Your CMS will be 7 times as expensive as you think

Rules of thumb can be dangerous — because of the inherent broad generalizations. But they can also be quite useful, especially if they highlight something that may be unpleasant to hear, but shouldn’t be ignored.

One such truths is that in general, your implementation cost for an enterprise implementation will come to 7 to 8 times that of initial licensing.

Vendors sometimes inadvertently highlight this hidden cost. Recently, I witnessed the regional sales director of a large infrastructure vendor tell a potential customer that for every Euro spent on his company, 7.5 Euros went into the local economy. It was meant as a nationalistic appeal — but it sort of backfired when the customer inquired whether this meant they were going to spend 7.5 times the license cost on additional integration services. (The reply took about five minutes but boiled down to “yes.”) This was a pretty savvy customer, and they had actually calculated that the average cost of most of their enterprise IT projects was 7.4 times the initial offering; to them, this episode was just an indirect affirmation.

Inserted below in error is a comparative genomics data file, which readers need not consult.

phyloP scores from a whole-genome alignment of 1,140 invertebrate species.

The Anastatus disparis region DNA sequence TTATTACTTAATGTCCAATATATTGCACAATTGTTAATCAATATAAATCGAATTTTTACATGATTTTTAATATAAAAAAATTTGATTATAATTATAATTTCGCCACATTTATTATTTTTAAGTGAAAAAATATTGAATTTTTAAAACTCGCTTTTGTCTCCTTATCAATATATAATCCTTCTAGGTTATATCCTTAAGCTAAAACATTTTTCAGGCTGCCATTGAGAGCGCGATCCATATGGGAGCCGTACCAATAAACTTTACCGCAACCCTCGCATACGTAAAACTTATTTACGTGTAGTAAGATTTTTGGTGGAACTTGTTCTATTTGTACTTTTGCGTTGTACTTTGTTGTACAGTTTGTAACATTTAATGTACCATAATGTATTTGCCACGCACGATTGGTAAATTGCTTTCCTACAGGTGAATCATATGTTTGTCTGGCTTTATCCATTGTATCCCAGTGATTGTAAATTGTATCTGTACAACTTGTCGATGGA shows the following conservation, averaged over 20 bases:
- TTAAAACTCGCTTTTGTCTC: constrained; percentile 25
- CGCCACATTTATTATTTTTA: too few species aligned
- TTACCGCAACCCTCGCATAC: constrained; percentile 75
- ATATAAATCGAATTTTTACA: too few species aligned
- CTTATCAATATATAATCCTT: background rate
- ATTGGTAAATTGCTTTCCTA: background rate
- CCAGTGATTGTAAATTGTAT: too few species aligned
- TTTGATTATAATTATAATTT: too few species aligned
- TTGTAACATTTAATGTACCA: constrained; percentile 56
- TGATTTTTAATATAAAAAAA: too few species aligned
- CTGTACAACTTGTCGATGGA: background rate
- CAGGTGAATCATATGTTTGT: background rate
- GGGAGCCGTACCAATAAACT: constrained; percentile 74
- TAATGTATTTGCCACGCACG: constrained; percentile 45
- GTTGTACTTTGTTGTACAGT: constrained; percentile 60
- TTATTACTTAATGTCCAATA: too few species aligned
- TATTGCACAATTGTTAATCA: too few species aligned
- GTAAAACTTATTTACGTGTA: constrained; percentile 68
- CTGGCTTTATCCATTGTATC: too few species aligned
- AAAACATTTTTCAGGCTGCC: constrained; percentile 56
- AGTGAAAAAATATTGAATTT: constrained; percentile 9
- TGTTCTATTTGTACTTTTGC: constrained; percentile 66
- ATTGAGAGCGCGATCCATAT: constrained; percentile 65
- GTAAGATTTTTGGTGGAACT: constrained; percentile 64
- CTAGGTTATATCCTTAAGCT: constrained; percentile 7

However, like all generalizations, this 7-8x multiple is not some unalterable law of the Medes and Persians. Among other things, it can depend on what exactly you count as implementation cost, and what you count as licensing cost. For instance, internal resources are usually not billed to a project budget; and likewise, annual maintenance and support often don’t hit the project sheet beyond the first year (though they should). And, of course, open source isn’t free — don’t even think that 7.5-times-zero means the whole project will be gratis. And for a more comprehensive paper on how to calculate cost, you may want to check my colleague Apoorv’s recent advisory for CMS projects.

But if you’re budgeting your project, or a vendor calculates ROI for you, use this as a yardstick. You may be getting a bargain — but remember that if it looks too good to be true, it probably is.

This post was previously published on the blog of my former employer, the Real Story Group, an industry analyst firm specializing in vendor neutral reviews and advice. 

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